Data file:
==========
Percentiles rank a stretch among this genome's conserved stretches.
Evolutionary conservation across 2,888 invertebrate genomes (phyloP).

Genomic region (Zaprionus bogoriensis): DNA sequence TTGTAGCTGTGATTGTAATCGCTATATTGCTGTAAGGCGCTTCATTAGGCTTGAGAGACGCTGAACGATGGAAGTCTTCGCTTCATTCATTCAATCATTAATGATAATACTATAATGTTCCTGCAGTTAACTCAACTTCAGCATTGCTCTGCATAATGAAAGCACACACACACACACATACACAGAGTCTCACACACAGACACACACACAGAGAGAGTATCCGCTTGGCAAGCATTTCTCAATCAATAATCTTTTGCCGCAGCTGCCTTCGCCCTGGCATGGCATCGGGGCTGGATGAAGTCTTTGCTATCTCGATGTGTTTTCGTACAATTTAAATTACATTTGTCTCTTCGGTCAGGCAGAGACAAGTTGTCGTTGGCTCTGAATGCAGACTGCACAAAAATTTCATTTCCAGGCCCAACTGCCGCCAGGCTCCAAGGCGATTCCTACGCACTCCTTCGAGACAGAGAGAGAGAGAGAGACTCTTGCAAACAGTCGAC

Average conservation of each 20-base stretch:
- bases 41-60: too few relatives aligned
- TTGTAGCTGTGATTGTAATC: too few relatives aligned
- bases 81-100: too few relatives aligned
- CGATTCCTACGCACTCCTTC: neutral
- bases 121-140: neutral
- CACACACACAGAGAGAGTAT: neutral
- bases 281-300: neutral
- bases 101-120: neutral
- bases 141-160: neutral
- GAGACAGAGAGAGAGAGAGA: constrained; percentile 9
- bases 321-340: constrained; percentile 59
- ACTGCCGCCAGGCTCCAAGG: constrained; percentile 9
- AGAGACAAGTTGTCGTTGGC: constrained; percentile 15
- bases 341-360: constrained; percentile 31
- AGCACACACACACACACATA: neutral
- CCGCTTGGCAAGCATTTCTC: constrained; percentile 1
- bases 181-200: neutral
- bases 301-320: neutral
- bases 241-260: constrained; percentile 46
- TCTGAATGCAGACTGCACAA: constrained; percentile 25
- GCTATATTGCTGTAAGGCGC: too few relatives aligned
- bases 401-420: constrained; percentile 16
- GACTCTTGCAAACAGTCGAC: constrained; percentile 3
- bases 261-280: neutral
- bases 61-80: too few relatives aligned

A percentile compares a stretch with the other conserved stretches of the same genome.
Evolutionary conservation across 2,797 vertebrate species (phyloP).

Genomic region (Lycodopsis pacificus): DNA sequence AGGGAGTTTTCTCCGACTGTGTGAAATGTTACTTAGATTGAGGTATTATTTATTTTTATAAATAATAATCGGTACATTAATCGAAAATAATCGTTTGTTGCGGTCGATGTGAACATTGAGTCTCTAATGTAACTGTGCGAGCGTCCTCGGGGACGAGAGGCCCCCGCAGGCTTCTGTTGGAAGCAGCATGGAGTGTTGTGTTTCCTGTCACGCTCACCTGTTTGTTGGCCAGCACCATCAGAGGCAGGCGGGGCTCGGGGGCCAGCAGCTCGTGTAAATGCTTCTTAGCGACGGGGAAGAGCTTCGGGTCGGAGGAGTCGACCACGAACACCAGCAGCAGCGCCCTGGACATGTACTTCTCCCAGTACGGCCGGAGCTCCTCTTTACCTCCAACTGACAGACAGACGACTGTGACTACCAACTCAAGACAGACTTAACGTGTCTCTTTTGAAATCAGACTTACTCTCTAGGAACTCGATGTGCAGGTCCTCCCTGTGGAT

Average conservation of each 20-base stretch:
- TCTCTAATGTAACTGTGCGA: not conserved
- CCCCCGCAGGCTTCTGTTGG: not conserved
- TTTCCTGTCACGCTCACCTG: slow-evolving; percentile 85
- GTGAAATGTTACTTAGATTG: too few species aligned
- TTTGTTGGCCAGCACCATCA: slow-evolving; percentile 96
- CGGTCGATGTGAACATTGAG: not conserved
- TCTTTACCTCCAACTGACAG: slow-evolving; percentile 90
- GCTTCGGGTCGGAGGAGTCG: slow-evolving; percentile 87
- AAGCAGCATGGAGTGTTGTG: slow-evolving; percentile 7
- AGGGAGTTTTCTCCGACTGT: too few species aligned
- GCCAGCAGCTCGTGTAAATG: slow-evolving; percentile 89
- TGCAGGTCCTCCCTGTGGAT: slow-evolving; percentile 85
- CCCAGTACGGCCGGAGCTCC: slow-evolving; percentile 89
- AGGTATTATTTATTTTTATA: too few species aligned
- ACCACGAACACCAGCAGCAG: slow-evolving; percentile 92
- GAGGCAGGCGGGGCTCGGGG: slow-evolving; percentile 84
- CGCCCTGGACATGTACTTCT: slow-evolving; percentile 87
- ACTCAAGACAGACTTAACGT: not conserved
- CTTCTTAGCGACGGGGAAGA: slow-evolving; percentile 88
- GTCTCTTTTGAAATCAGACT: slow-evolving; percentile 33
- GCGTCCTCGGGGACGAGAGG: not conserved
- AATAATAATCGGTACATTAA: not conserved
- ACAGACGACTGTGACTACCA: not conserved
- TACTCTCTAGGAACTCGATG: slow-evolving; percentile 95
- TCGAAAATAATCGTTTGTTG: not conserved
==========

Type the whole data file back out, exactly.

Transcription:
Percentiles rank a stretch among this genome's conserved stretches.
Evolutionary conservation across 2,888 invertebrate genomes (phyloP).

Genomic region (Zaprionus bogoriensis): DNA sequence TTGTAGCTGTGATTGTAATCGCTATATTGCTGTAAGGCGCTTCATTAGGCTTGAGAGACGCTGAACGATGGAAGTCTTCGCTTCATTCATTCAATCATTAATGATAATACTATAATGTTCCTGCAGTTAACTCAACTTCAGCATTGCTCTGCATAATGAAAGCACACACACACACACATACACAGAGTCTCACACACAGACACACACACAGAGAGAGTATCCGCTTGGCAAGCATTTCTCAATCAATAATCTTTTGCCGCAGCTGCCTTCGCCCTGGCATGGCATCGGGGCTGGATGAAGTCTTTGCTATCTCGATGTGTTTTCGTACAATTTAAATTACATTTGTCTCTTCGGTCAGGCAGAGACAAGTTGTCGTTGGCTCTGAATGCAGACTGCACAAAAATTTCATTTCCAGGCCCAACTGCCGCCAGGCTCCAAGGCGATTCCTACGCACTCCTTCGAGACAGAGAGAGAGAGAGAGACTCTTGCAAACAGTCGAC

Average conservation of each 20-base stretch:
- bases 41-60: too few relatives aligned
- TTGTAGCTGTGATTGTAATC: too few relatives aligned
- bases 81-100: too few relatives aligned
- CGATTCCTACGCACTCCTTC: neutral
- bases 121-140: neutral
- CACACACACAGAGAGAGTAT: neutral
- bases 281-300: neutral
- bases 101-120: neutral
- bases 141-160: neutral
- GAGACAGAGAGAGAGAGAGA: constrained; percentile 9
- bases 321-340: constrained; percentile 59
- ACTGCCGCCAGGCTCCAAGG: constrained; percentile 9
- AGAGACAAGTTGTCGTTGGC: constrained; percentile 15
- bases 341-360: constrained; percentile 31
- AGCACACACACACACACATA: neutral
- CCGCTTGGCAAGCATTTCTC: constrained; percentile 1
- bases 181-200: neutral
- bases 301-320: neutral
- bases 241-260: constrained; percentile 46
- TCTGAATGCAGACTGCACAA: constrained; percentile 25
- GCTATATTGCTGTAAGGCGC: too few relatives aligned
- bases 401-420: constrained; percentile 16
- GACTCTTGCAAACAGTCGAC: constrained; percentile 3
- bases 261-280: neutral
- bases 61-80: too few relatives aligned

A percentile compares a stretch with the other conserved stretches of the same genome.
Evolutionary conservation across 2,797 vertebrate species (phyloP).

Genomic region (Lycodopsis pacificus): DNA sequence AGGGAGTTTTCTCCGACTGTGTGAAATGTTACTTAGATTGAGGTATTATTTATTTTTATAAATAATAATCGGTACATTAATCGAAAATAATCGTTTGTTGCGGTCGATGTGAACATTGAGTCTCTAATGTAACTGTGCGAGCGTCCTCGGGGACGAGAGGCCCCCGCAGGCTTCTGTTGGAAGCAGCATGGAGTGTTGTGTTTCCTGTCACGCTCACCTGTTTGTTGGCCAGCACCATCAGAGGCAGGCGGGGCTCGGGGGCCAGCAGCTCGTGTAAATGCTTCTTAGCGACGGGGAAGAGCTTCGGGTCGGAGGAGTCGACCACGAACACCAGCAGCAGCGCCCTGGACATGTACTTCTCCCAGTACGGCCGGAGCTCCTCTTTACCTCCAACTGACAGACAGACGACTGTGACTACCAACTCAAGACAGACTTAACGTGTCTCTTTTGAAATCAGACTTACTCTCTAGGAACTCGATGTGCAGGTCCTCCCTGTGGAT

Average conservation of each 20-base stretch:
- TCTCTAATGTAACTGTGCGA: not conserved
- CCCCCGCAGGCTTCTGTTGG: not conserved
- TTTCCTGTCACGCTCACCTG: slow-evolving; percentile 85
- GTGAAATGTTACTTAGATTG: too few species aligned
- TTTGTTGGCCAGCACCATCA: slow-evolving; percentile 96
- CGGTCGATGTGAACATTGAG: not conserved
- TCTTTACCTCCAACTGACAG: slow-evolving; percentile 90
- GCTTCGGGTCGGAGGAGTCG: slow-evolving; percentile 87
- AAGCAGCATGGAGTGTTGTG: slow-evolving; percentile 7
- AGGGAGTTTTCTCCGACTGT: too few species aligned
- GCCAGCAGCTCGTGTAAATG: slow-evolving; percentile 89
- TGCAGGTCCTCCCTGTGGAT: slow-evolving; percentile 85
- CCCAGTACGGCCGGAGCTCC: slow-evolving; percentile 89
- AGGTATTATTTATTTTTATA: too few species aligned
- ACCACGAACACCAGCAGCAG: slow-evolving; percentile 92
- GAGGCAGGCGGGGCTCGGGG: slow-evolving; percentile 84
- CGCCCTGGACATGTACTTCT: slow-evolving; percentile 87
- ACTCAAGACAGACTTAACGT: not conserved
- CTTCTTAGCGACGGGGAAGA: slow-evolving; percentile 88
- GTCTCTTTTGAAATCAGACT: slow-evolving; percentile 33
- GCGTCCTCGGGGACGAGAGG: not conserved
- AATAATAATCGGTACATTAA: not conserved
- ACAGACGACTGTGACTACCA: not conserved
- TACTCTCTAGGAACTCGATG: slow-evolving; percentile 95
- TCGAAAATAATCGTTTGTTG: not conserved